Trouble Shooting Basics

Figuring out where things went wrong is one of the inevitable- and sometimes most challenging- parts of crafting soft circuits. Luckily, the awesome people at Kitronik have put together a tutorial that walks you through the most common steps of trouble shooting that even comes in a handy downloadable pdf format!

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Thread touching / shorting

It is important to ensure that the positive and negative connecting pieces of conductive thread aren’t touching each other. If they do the battery will be shorted which will prevent the LED from lighting up.

It is a good idea to fix or stitch the pieces into place so that no loose pieces can accidently touch.

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LEDs connected backwards

If the LED is connected backwards then it will not work.

Check the following:

  • The long leg of the LED connects to the positive piece of thread.
  • The flat on the LED connects to the negative piece of thread.
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Thread connections not tight enough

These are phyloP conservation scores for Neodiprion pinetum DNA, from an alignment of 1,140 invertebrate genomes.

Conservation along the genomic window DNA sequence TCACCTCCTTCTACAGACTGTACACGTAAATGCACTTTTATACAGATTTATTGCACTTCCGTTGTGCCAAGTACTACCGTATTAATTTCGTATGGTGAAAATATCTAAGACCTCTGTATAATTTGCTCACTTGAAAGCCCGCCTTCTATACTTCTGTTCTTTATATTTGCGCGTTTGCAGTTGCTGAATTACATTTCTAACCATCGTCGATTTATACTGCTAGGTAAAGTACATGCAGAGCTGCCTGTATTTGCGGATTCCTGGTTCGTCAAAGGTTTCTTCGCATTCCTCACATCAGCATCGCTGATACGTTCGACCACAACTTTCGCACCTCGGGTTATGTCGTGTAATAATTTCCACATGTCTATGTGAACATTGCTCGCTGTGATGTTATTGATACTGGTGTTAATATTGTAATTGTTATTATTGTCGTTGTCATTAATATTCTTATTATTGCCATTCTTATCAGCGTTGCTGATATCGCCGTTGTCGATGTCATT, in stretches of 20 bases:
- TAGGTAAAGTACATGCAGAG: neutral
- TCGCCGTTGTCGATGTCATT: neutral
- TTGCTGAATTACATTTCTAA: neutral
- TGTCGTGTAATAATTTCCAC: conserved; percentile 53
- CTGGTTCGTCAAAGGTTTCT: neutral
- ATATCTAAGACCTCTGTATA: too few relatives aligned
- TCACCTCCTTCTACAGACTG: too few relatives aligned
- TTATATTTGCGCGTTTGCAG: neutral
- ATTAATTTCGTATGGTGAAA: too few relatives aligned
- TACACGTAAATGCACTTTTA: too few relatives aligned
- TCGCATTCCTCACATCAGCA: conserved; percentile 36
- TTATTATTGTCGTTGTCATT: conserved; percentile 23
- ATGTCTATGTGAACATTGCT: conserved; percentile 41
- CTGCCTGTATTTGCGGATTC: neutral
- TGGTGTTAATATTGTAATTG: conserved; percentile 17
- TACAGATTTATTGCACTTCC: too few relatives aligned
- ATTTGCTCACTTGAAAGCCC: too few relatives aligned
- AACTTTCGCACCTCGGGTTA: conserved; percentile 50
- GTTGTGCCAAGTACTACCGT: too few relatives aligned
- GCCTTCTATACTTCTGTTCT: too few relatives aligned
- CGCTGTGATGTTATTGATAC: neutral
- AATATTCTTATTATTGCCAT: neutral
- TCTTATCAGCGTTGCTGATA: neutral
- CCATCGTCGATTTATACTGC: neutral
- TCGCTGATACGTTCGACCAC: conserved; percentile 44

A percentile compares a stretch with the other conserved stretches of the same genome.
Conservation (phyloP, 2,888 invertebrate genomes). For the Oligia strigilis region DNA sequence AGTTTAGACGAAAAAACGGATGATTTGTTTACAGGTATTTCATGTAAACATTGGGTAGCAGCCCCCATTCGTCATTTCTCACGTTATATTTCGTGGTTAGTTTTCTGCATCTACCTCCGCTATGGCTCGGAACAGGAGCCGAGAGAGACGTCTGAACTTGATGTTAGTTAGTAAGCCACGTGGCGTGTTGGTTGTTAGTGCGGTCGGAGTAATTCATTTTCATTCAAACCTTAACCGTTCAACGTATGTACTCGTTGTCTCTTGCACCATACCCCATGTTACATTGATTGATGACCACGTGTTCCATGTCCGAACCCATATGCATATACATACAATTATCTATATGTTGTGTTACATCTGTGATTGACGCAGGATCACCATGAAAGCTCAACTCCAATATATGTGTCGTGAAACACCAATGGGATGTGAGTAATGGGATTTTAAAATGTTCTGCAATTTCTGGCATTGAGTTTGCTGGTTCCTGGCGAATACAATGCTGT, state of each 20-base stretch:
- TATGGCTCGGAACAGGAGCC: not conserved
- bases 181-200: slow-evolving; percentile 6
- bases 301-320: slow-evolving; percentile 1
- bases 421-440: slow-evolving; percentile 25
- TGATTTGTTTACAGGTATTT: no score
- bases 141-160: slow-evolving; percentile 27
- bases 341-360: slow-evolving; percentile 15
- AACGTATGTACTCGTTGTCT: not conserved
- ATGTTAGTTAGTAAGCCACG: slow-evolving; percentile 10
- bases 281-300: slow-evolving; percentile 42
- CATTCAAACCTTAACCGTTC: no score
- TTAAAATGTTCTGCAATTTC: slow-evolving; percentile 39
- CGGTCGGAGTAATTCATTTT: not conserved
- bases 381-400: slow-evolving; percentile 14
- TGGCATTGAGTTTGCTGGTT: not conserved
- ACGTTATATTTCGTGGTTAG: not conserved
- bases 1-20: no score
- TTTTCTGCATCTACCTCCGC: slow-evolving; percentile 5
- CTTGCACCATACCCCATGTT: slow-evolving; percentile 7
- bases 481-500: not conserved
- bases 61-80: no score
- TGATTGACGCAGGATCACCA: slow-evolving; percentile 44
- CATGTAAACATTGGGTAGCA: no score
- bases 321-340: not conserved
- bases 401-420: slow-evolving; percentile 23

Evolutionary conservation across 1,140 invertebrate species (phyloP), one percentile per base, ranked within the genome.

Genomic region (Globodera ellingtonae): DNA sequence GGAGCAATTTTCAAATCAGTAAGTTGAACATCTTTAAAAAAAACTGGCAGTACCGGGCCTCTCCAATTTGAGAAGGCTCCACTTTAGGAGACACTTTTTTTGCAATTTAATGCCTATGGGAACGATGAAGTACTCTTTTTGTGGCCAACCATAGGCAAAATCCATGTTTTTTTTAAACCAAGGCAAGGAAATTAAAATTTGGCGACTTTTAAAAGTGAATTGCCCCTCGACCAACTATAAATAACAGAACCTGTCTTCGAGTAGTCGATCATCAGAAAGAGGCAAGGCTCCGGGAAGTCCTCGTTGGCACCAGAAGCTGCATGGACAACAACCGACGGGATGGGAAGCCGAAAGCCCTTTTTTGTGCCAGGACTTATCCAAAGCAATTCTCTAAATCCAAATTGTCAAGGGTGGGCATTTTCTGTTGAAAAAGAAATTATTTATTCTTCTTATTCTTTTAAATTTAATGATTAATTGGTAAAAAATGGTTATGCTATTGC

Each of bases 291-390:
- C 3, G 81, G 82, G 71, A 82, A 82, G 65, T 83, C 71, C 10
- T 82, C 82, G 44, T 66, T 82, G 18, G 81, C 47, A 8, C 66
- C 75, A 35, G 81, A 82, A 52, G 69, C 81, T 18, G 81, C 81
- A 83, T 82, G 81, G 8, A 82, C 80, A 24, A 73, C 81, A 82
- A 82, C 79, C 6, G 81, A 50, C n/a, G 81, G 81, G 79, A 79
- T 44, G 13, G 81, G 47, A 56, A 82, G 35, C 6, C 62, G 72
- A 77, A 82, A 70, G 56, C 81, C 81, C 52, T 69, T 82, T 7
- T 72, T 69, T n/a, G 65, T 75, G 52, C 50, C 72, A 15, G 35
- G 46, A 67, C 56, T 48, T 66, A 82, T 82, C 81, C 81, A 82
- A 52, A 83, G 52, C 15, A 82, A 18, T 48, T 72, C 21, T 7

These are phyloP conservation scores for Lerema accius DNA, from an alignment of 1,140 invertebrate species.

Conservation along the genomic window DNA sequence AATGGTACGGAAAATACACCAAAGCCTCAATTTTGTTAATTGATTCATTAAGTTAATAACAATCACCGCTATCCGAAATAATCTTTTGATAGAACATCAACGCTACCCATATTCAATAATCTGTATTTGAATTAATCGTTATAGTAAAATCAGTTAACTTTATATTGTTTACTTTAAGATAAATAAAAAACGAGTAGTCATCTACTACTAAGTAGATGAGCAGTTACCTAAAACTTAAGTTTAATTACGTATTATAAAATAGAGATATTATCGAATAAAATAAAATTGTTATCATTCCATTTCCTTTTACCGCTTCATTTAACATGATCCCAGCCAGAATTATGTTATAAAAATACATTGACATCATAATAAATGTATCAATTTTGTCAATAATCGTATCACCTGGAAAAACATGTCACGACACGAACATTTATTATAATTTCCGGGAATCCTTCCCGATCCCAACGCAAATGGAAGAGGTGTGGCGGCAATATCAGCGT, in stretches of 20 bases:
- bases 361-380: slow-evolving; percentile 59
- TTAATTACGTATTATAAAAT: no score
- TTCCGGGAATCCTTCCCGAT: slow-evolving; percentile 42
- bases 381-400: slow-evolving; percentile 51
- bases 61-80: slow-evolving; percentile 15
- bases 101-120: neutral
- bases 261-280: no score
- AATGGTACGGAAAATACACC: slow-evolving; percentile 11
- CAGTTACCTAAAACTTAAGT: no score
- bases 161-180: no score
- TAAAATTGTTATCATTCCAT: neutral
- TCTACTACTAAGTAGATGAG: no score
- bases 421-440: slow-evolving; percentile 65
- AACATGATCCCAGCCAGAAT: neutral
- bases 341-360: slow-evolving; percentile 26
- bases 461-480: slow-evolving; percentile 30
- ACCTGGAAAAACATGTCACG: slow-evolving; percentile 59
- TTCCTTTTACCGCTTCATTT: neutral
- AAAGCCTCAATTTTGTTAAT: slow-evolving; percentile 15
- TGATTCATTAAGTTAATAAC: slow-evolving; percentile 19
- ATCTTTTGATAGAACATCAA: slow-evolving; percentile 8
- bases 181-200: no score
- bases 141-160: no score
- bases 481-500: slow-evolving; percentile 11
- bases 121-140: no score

If the point at which the thread connects to a component is not tight enough, the circuit may not work at all, or it may work in an inconsistent manner.

The image left, shows an example of a good connection and a bad connection.

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Battery insertion

If the battery is not inserted correctly, the power to the LEDs will be in reverse and they will not work.

As shown in the picture to the left, both the top of the battery and the top of the coin cell retaining clip are marked with a ‘+’ (positive) sign. The battery should be inserted so that they match.

Download a pdf version of this page here pdf_icon.gif

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